Early on in their entry into the Promised Land, Joshua and the Israelites were losing hope in experiencing the blessings that God had promised them, and they had begun to become discouraged that the task was too great and that their power was too limited. If they couldn’t win the seemingly small battle against Ai then how on earth were they going to go about winning over the entire land of Canaan? 

But in the midst of their despair, God in his wonderful and gracious way, intervenes for his people. He begins to expose and reveal the sin that has infiltrated their ranks, and he even does with tremendous grace and mercy. 

At the breath of his Word, God could have killed Achan immediately among the people of Israel. However, he steadily and progressively narrows in on him giving him an opportunity to repent of what he had done. God slowly sorts through the people from the tribe to the clan to the specific family showing the progression and patience of our Lord that is always meant to lead people to repentance. 

However, Achan doesn’t repent of his sin and only confesses his sin after being found out. He simply confesses what he would have kept a secret if he could have. 

How many of us are choosing not to repent but just hoping to not be found out? Do we really assume that the day is not coming when all things will be brought before the Lord and nothing that was hidden from him will be overlooked before his judgement? Do we not realize that in that moment it is too late for a confession?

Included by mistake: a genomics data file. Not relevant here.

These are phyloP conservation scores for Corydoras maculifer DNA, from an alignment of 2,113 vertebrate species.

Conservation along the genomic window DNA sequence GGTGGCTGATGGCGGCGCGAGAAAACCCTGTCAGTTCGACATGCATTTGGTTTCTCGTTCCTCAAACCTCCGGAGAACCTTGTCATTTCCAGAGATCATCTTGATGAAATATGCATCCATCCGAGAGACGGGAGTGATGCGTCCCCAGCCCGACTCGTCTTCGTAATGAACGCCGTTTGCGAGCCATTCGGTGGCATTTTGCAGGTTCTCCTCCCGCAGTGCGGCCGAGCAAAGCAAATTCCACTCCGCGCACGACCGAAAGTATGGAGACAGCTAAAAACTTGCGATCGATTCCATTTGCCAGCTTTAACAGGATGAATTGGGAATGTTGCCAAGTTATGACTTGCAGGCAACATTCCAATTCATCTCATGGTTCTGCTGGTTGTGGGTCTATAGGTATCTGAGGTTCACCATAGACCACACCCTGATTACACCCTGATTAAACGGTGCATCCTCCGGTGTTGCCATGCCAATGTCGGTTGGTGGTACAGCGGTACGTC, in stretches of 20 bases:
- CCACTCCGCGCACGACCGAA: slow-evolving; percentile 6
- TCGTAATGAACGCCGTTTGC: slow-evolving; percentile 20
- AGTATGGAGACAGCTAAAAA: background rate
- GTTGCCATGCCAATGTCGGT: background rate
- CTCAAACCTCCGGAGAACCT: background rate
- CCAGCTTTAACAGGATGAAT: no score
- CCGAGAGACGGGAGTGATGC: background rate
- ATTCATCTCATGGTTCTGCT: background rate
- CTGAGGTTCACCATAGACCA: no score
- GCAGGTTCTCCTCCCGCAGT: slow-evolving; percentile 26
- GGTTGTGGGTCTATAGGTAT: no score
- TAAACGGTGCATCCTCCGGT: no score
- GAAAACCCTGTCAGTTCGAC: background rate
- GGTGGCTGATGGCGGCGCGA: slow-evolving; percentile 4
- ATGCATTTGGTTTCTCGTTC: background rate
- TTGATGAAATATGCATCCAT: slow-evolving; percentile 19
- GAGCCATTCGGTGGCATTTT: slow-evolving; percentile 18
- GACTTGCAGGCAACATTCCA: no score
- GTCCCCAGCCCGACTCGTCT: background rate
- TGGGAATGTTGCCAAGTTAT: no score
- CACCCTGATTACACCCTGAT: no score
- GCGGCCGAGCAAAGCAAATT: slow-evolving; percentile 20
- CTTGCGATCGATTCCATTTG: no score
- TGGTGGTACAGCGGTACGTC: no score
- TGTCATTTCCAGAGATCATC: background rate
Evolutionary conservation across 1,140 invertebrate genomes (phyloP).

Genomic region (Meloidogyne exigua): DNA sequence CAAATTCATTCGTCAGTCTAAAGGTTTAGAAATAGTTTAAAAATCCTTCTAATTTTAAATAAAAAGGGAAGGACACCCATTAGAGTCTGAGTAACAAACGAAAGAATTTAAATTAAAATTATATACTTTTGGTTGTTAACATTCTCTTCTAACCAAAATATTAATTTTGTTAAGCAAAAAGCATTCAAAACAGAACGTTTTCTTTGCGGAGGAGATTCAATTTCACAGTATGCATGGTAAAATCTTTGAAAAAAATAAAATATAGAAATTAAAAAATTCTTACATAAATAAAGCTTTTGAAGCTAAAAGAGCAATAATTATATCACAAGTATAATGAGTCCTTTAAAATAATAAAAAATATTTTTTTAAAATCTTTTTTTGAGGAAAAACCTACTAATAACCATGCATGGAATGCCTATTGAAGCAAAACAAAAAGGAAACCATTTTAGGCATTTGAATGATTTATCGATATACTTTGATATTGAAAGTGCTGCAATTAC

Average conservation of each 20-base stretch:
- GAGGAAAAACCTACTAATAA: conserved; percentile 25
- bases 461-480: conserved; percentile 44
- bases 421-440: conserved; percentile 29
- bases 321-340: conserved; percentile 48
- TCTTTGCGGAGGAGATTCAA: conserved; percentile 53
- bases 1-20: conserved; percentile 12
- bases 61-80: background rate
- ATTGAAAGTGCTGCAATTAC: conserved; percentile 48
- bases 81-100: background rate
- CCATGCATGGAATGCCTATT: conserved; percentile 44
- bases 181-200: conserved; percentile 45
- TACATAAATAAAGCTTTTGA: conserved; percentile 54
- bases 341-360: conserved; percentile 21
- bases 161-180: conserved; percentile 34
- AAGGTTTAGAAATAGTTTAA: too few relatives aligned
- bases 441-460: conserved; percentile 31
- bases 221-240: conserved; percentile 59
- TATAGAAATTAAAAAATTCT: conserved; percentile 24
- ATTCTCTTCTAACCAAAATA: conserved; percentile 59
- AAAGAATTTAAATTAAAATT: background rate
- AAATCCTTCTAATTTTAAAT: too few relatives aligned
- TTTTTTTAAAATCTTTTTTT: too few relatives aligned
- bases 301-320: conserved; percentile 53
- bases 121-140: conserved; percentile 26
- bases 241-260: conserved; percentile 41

Achan (from the tribe of Judah by the way) is put to death for his sin, and then we are told that the “the Lord turned from His burning anger.” One man's sin brought a curse upon God's people, and one man's death delivered God's people from the curse of that sin. Sound familiar? 

The death of the sinner brought deliverance from the curse upon Israel. We ought to be ever more thankful that it was the death of our Savior that has delivered us from the curse upon us.  

Therefore, as one trespass led to condemnation for all men, so one act of righteousness leads to justification and life for all men. For as by the one man's disobedience the many were made sinners, so by the one man's obedience the many will be made righteous. (Romans 5)

If we as God’s people want to experience the blessing of God once again in this culture then we must consecrate ourselves as his people and get rid of the sinful things that we have intermingled ourselves with in our own society and culture. However, it is not our job to do this by throwing stones at those who are found in their sin. It is also not our job to do nothing in the name of love, tolerance, political correctness and acceptance. 

Our job is to purify our surroundings from sin by pointing people back to the One who purifies us from sin in the first-place. We don’t need to crucify people, we need to share with them how Christ was crucified. We need to live in a manner that is worthy of being called a child of God. 

Are you simply turning your eyes and ignoring the sin that has infiltrated your surroundings and doing nothing about it? Are you, like Achan, covering up your own sin assuming it’s not that big of a deal? If so, hear the voice of God here in the Word of God. Our Lord is calling all of us as his people to wake up and once again be his people who obey his Word. Therefore, we need to get up and clean the Christian camp of any lingering cultural idols.